An innovative bowel cancer screening initiative designed to save lives through early detection was launched in Port Macquarie on Friday.
The study, funded by The Gut Foundation and in conjunction with the University of NSW Rural Clinical School will see general practitioners actively promote FOBT bowel cancer screening, providing essential information to patients on the incidence, the screening process and why screening is important to saving lives.
Lead Investigator of the study and President of The Gut Foundation, Professor Terry Bolin said it will be open to Port Macquarie residents of all ages and will include an essential educational element to increase uptake of screening “Bowel cancer is the second most common and the second most deadly cancer in Australia. But most people are completely unaware of how common it is and the fact that most cases can be cured if detected early.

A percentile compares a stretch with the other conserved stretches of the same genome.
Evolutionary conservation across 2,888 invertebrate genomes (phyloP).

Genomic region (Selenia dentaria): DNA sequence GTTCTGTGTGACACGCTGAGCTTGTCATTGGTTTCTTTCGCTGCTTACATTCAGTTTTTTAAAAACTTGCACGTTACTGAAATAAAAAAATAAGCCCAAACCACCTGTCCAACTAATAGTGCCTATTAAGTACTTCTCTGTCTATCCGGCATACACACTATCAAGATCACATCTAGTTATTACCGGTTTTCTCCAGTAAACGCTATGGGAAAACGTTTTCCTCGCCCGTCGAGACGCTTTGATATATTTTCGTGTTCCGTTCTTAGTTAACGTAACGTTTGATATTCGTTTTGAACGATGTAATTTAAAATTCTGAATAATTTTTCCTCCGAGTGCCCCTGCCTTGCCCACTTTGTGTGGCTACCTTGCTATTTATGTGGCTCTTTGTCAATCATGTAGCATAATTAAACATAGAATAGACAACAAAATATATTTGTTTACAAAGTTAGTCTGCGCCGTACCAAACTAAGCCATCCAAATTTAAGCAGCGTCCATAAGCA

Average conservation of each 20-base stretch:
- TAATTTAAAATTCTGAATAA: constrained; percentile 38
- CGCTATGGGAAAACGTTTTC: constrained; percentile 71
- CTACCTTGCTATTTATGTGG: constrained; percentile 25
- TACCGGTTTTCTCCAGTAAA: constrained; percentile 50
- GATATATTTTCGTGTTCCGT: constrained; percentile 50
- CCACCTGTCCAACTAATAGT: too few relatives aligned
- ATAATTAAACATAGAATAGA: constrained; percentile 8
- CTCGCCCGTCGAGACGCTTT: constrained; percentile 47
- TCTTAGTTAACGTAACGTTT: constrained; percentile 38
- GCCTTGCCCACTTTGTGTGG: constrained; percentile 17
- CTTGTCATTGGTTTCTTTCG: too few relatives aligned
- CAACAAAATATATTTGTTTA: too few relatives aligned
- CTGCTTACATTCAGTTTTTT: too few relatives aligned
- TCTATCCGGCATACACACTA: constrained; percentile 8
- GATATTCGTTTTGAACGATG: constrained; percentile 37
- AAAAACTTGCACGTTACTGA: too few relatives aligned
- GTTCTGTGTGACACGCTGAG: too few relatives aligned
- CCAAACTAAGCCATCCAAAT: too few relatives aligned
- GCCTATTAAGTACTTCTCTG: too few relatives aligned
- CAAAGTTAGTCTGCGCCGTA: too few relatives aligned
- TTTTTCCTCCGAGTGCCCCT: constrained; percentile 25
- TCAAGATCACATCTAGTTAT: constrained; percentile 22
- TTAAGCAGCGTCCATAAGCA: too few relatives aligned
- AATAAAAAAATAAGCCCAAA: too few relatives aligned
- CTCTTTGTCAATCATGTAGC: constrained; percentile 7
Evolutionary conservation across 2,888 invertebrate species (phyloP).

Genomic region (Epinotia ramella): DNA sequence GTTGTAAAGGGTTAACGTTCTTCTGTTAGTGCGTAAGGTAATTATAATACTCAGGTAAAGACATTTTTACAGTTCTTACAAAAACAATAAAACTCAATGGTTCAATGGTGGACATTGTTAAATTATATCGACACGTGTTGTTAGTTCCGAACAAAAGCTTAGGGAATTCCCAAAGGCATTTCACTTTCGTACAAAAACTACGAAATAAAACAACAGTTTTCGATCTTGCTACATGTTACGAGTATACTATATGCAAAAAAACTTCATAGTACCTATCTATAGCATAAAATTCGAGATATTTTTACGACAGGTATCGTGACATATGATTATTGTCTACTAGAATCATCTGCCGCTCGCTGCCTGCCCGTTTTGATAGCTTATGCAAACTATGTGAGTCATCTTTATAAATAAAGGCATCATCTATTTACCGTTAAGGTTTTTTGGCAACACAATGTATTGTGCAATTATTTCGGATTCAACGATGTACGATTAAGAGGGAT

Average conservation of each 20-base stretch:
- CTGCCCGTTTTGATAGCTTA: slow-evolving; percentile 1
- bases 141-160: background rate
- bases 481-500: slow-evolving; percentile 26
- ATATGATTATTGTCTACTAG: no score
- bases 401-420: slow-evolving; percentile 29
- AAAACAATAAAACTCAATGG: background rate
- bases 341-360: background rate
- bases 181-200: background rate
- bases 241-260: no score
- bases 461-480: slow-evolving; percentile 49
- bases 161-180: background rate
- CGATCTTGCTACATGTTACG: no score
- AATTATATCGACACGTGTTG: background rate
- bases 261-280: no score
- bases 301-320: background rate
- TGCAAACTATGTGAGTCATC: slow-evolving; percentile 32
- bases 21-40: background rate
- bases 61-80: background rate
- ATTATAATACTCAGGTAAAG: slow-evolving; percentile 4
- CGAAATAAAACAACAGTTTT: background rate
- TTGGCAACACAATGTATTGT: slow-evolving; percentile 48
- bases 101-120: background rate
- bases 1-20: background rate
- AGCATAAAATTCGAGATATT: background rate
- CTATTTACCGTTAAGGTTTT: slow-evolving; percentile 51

“We believe this lack of knowledge may be contributing to the relatively low uptake rates (33%) of the Government’s free National Bowel Cancer Screening Program. It’s a great program that has been making inroads but there are obviously barriers to people taking part.
“This research study in Port Macquarie will ensure that patients are informed by GPs of their risk and provided with support during the screening process. We aim to tackle any of the obstacles that may prevent people from being screened and detecting cancer early,” Professor Bolin said.
A similar program conducted in the Riverina district of NSW in 2012 detected 59 pre-cancerous polyps and 14 people were diagnosed with bowel cancer. An important finding was that in the 40 to 49 age group 20% had a significant polyp or early cancer.
The outcomes from both the Riverina and the Port Macquarie initiatives will be used to demonstrate how screening rates may be improved nationally.
Port Macquarie residents of any age are encouraged to talk to their general practitioner about taking part in the free research study.